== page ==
The Unmitigated Spirit Of The Grape
The formula used to produce pisco has remained pure and protected for centuries, altered only to make room for improvements in the quest for perfection. Modern technology makes it possible to guarantee more precision in certain processes, but can never replace or betray the tradition founded by the first producers of pisco.
At the Antigua Hacienda La Caravedo, we love pisco; it’s history and heritage. That is why we preserve spaces where the pioneers of this craft laid the foundations of the legend continued today by Caravedo Pisco.
The History of La Caravedo Press and Stills
In the local pisco-making slang, “the office” is the place where pisco is made. Established in 1864, the La Caravedo “office” is the crowning example of its kind, through which millions of liters of this most Peruvian of beverages have passed. This “office” is composed of the elements described below.
This is a stonework basin in which the newly-harvested grapes are placed for treading or pressing by foot. This fresh grape juice, or “virgin must,” flows by the force of gravity to the puntaya, a collecting basin where it is left to settle so the gradual pre-fermentative maceration process can begin.
The pomace, composed of grape pulp and skins, is placed in the press. In order to process this “cap” of fruit pulp and skins, a screw press is used, formed from an enormous wooden screw made from the native huarango trunk, has been lowered, pressure is exerted on the pomace so that the “press must” is extracted. This then flows to where it is collected in the puntaya.
Via a simple system of channels – operated once more by the natural force of gravity – the must that has been macerated for 24-hours in the puntaya is carried to the fermentation vats. These vats are tanks with a capacity of approximately 1,500 liters. There, the must, which at this stage is simply fresh grape juice, begins to ferment through the action of natural wild yeast and that is contained in fruit itself, without the addition of artificial yeasts. During fermentation, the sugar from the must is converted into alcohol in a process that lasts between seven and eight days.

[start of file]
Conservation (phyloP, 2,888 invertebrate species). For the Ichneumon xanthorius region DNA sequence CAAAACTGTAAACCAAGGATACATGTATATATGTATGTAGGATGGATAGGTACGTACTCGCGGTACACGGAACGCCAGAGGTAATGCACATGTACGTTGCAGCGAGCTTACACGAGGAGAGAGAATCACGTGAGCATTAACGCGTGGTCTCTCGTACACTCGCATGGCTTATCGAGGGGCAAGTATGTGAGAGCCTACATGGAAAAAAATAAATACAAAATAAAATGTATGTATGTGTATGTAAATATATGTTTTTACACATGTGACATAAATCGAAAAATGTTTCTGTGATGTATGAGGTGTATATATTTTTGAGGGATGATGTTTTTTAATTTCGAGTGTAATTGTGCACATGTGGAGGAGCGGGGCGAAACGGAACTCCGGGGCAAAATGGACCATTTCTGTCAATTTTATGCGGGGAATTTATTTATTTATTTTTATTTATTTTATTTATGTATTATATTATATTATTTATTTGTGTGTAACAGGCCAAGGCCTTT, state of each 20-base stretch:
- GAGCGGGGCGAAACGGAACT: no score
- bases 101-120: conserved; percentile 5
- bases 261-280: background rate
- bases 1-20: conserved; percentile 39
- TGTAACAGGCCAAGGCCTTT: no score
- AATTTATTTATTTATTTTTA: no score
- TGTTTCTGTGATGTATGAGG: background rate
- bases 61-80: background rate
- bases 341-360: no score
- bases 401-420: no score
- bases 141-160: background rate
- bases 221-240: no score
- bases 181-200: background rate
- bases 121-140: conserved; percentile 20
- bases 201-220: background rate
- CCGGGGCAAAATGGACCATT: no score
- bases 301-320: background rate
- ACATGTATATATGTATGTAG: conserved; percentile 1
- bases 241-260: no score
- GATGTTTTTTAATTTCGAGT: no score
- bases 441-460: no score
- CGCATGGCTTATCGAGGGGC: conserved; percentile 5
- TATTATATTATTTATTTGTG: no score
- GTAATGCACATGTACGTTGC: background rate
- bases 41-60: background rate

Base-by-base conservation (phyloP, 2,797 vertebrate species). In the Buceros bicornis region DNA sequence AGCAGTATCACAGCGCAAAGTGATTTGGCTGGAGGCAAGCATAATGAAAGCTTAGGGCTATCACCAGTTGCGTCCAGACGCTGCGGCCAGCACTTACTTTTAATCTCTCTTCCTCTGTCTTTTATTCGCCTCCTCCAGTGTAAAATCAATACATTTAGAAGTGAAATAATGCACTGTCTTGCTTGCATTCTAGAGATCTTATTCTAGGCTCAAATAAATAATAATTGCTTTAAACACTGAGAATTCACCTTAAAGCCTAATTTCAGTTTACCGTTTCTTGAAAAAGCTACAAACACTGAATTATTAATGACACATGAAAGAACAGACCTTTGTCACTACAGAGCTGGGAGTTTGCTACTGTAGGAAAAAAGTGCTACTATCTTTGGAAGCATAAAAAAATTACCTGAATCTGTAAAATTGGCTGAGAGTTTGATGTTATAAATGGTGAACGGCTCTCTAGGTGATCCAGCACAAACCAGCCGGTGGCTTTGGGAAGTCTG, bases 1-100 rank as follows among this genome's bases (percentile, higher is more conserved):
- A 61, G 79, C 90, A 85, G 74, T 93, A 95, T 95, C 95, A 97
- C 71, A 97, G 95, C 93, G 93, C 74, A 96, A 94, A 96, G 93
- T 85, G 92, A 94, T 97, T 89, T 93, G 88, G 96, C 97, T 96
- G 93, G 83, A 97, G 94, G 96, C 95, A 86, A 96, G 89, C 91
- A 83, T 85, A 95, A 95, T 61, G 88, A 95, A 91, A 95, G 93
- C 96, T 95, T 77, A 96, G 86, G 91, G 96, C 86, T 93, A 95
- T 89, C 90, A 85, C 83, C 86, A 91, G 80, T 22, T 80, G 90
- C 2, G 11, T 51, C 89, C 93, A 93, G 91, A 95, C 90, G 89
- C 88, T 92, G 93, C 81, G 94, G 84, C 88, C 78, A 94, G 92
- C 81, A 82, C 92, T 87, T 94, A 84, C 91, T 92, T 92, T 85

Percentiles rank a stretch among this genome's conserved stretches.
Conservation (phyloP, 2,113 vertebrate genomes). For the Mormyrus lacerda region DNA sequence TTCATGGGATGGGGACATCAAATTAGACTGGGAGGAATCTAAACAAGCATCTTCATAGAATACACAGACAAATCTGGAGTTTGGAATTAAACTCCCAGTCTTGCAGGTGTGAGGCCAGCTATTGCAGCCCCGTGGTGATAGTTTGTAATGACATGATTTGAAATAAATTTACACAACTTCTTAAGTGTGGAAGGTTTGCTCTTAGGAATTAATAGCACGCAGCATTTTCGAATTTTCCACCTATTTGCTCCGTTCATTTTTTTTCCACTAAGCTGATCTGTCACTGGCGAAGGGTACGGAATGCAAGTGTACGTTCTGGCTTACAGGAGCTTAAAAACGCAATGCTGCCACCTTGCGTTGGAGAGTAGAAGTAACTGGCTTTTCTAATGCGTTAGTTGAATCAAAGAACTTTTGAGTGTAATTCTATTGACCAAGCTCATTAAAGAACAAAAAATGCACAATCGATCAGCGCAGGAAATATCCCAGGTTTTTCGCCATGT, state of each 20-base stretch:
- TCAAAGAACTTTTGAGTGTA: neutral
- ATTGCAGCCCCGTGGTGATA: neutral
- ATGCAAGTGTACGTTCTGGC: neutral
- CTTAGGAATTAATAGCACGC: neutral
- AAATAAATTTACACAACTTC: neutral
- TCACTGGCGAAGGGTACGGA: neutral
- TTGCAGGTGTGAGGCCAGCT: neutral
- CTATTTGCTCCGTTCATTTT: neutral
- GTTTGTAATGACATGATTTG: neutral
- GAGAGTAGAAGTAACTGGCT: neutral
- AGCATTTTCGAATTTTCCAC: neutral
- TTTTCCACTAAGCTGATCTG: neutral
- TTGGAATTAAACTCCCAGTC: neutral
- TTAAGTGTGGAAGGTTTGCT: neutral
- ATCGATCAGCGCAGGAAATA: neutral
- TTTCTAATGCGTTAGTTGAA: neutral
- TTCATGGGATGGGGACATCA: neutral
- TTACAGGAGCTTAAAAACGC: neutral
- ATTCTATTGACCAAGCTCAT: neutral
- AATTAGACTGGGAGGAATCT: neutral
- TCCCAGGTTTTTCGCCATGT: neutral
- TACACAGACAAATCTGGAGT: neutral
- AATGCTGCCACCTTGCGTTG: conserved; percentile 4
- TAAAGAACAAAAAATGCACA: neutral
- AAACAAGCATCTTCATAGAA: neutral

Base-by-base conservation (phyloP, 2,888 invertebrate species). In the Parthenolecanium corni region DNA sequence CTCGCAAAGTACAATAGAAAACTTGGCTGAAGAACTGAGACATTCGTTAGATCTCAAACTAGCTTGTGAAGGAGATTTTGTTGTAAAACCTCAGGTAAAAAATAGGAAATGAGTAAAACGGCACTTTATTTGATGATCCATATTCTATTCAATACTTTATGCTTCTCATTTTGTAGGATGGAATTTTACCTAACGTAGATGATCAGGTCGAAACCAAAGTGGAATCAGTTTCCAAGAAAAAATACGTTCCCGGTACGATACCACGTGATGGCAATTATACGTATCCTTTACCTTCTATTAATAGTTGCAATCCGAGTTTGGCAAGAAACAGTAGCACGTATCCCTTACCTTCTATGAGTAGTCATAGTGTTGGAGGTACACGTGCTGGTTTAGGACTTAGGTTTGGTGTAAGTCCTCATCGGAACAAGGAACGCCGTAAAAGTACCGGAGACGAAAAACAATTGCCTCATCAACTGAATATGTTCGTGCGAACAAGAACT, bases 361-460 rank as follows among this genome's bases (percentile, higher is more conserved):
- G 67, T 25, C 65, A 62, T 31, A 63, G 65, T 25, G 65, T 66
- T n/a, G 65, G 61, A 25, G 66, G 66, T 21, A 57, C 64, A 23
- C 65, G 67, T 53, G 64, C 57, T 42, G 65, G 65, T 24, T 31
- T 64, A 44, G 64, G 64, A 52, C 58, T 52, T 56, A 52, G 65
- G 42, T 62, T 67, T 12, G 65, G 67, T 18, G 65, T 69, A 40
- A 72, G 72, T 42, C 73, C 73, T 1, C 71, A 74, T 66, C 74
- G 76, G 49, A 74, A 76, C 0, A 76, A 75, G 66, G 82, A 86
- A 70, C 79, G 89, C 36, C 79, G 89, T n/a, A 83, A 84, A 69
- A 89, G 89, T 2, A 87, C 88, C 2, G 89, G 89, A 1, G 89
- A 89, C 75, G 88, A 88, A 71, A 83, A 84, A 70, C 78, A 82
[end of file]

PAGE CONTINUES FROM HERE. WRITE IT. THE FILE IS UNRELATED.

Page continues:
Once fermentation is completed, the must now transformed into a fresh wine, passes through an open channel to small stills, or “falcas,” where it will be distilled.
The wine is carried along by gravity through the channels until it flows into the falacas. These quite rudimentary stills have been used for centuries in the production of What is Pisco?Pisco. At La Caravedo, the stills are made entirely from copper.
These flacas differ from traditional stills in they do not possess a still-head nor a swan’s neck. These elements are replaced by a lateral copper flute called “canon,” which traps the vapor formed during distillation. This feature enables a slower rate of rectification of the distillate, imbuing those piscos produced in flacas with very special characteristics that translate into an incredible and agreeable sensation in the nose and mouth during tasting.
Traditionally, the fire for the furnaces used to heat the stills and falcas during distillation were fed with logs and branches from the huarango tree. This native species is now protected, and so the furnaces at La Caravedo now use the logs and branches gathered during the regular pruning employed to maintain the hedgerows and trees on the hacienda, including eucalyptus, mulberry, orange, and avocado trees, as well as other species.